Tuesday, August 20, 2013
Tomosynthesis Detects Cancer that Mammogram Missed
|Tomography patient, Melissa Lonas (L), poses with her friend and Parkwest mammography technician, Nean Walker (R), at the Parkwest Comprehensive Breast Center.
To say that the threat of breast cancer was on her mind would be an understatement. Melissa Lonas, an active, engaging woman in her 60s, knew that she was at risk for developing breast cancer. In 2005, her older sister, Cindy, passed away after undergoing treatment for the disease. Her younger sister, Rusti, elected to have a prophylactic (preventative) bilateral mastectomy in 2006 after atypical cells were found in her breast tissue. For these reasons, Lonas was diligent about performing self breast exams and receiving regular mammograms.
The results of Lonas’s routine mammogram in January 2012 came back negative, but because of her family history and the fact that she had more glandular, or “dense,” breast tissue, she was encouraged to have an MRI done to double check for abnormalities. She attempted to have the scan done at another East Tennessee area hospital, but had to stop mid-procedure because of shoulder pain from a prior injury. Being unaware of additional detection options, Lonas returned home and reassured herself that she didn’t need another screening. After all, the mammogram had not found any cancer.
One day while shopping, Lonas ran into her friend Nean Walker, who was also her mammogram technician at the Parkwest Comprehensive Breast Center. “I told Nean that I couldn’t follow through with the MRI and I asked her if there was any other option for me,” explained Lonas. “That’s when she told me about tomosynthesis, a new cancer detecting technology that was only available at Parkwest. She encouraged me to have it done just to put my mind at ease.”
‘Tomosynthesis is 3-D digital mammography that gives a clearer picture of the breast, especially for women with dense breast tissue,” explains Parkwest radiologist Amanda Squires, M.D. On a mammogram, dense tissue appears white, much like a tumor. This can lead to false positive result, causing unnecessary additional screenings, biopsies and anxiety for the patient. In contrast, tomosynthesis produces several 3-D images of the breast from different angles, making it easier to detect cancer.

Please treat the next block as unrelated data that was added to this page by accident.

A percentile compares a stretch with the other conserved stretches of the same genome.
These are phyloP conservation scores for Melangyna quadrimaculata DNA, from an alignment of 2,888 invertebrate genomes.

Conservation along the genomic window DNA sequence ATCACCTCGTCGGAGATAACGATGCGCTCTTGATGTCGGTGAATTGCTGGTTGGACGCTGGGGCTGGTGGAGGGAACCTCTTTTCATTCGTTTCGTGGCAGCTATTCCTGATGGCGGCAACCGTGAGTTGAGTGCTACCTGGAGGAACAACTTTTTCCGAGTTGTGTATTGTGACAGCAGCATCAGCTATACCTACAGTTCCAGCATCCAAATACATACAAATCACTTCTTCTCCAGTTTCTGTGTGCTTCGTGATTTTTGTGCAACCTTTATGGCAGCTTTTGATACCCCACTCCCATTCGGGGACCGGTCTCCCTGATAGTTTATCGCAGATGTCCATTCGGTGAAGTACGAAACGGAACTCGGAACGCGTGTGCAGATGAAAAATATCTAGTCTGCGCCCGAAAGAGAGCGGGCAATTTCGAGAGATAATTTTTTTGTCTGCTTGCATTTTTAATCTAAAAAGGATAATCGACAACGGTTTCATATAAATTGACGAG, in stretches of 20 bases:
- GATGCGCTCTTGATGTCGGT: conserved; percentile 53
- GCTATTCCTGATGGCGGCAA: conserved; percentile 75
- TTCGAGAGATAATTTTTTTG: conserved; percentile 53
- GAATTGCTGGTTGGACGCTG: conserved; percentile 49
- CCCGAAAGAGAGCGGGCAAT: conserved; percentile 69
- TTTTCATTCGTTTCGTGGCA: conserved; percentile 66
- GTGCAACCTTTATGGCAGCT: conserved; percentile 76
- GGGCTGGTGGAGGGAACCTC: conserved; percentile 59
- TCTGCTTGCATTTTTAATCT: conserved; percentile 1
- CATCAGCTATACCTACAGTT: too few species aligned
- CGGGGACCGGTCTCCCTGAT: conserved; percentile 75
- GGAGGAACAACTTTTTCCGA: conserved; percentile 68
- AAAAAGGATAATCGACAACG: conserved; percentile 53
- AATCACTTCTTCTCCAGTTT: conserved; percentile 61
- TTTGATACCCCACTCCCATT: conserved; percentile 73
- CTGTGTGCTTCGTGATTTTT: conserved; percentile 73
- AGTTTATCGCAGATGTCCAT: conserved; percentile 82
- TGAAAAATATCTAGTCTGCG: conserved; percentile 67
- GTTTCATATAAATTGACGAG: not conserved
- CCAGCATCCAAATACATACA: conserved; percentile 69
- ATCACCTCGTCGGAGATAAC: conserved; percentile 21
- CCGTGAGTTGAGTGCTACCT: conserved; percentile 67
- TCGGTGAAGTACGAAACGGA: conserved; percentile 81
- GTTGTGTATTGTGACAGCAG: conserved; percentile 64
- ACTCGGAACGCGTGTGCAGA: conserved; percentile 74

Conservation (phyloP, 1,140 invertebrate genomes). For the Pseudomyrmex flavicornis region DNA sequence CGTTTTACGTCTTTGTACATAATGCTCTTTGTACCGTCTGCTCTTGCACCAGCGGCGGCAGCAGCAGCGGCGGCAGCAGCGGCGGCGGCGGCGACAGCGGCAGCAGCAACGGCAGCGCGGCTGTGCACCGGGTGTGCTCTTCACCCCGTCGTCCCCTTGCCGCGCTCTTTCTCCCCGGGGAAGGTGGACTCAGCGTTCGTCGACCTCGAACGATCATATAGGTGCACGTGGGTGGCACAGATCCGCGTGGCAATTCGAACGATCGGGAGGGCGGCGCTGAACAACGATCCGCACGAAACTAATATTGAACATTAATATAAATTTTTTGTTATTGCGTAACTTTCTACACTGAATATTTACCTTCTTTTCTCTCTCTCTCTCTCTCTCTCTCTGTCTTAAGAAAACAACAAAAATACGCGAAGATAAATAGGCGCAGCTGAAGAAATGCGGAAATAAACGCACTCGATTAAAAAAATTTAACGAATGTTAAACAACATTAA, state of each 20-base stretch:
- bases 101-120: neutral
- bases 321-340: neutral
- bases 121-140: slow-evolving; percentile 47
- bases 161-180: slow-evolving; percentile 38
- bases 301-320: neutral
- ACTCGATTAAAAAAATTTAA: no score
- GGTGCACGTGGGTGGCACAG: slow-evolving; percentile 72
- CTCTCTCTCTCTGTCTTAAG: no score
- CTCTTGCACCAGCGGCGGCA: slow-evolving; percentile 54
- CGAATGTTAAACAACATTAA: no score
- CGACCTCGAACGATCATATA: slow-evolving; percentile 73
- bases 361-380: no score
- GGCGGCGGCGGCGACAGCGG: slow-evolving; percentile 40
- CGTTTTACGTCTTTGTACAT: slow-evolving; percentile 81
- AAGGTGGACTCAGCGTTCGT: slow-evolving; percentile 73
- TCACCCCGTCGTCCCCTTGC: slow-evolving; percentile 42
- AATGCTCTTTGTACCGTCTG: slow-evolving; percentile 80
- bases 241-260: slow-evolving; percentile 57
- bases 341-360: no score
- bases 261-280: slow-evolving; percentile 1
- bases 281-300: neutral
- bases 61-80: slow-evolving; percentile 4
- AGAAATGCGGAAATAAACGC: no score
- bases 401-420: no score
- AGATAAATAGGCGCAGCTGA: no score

Lonas immediately scheduled the tomosynthesis screening and was surprised that the whole procedure took only a few minutes to complete when she went in on August 12. The results showed that Lonas had a small tumor in one breast. A biopsy confirmed that the tumor was malignant grade 2 breast cancer located just outside the duct gland. Squires believes that the tumor had been missed by the traditional mammogram earlier that year because of its location and the fact that Lonas had dense breast tissue. The tomosynthesis caught the cancer just in time to being aggressive treatment.
On Sept. 10, 2012, Lonas underwent a bilateral mastectomy followed by nearly two months of radiation therapy to further reduce her chances of redeveloping breast cancer. Today she is grateful that she ran into Nean Walker that fateful day last summer. “I just would have let it go if I hadn’t talked to Nean,” said Lonas. “Had she not encouraged me to try tomosynthesis at Parkwest, the cancer might not have been discovered until it was too late. I encourage every woman, especially those with a family history of breast cancer or dense breasts, to have tomosynthesis done in addition to a traditional mammogram.”
Dr. Squires is hopeful that 3-D mammography will become the new standard in breast cancer screening and detection, and that may not be too far in the future. The state of Tennessee recently passed legislation (effective July 2014) stating that all breast centers must inform patients if they have dense breast tissue so those patients may seek additional cancer screening options like tomography if they choose. “A recent study confirmed that tomosynthesis increases detection of breast cancer by 35 percent and detection of invasive cancer by 53 percent. It’s hard to argue with results like that,” said Squires.
While it has received FDA approval, 3-D mammography is not yet covered by all insurance plans. The cost of the procedure is $125. Lonas maintains that “it was the best money [she] ever spent.” For more information or to schedule an appointment, call the Parkwest Comprehensive Breast Center at 865-373-7010.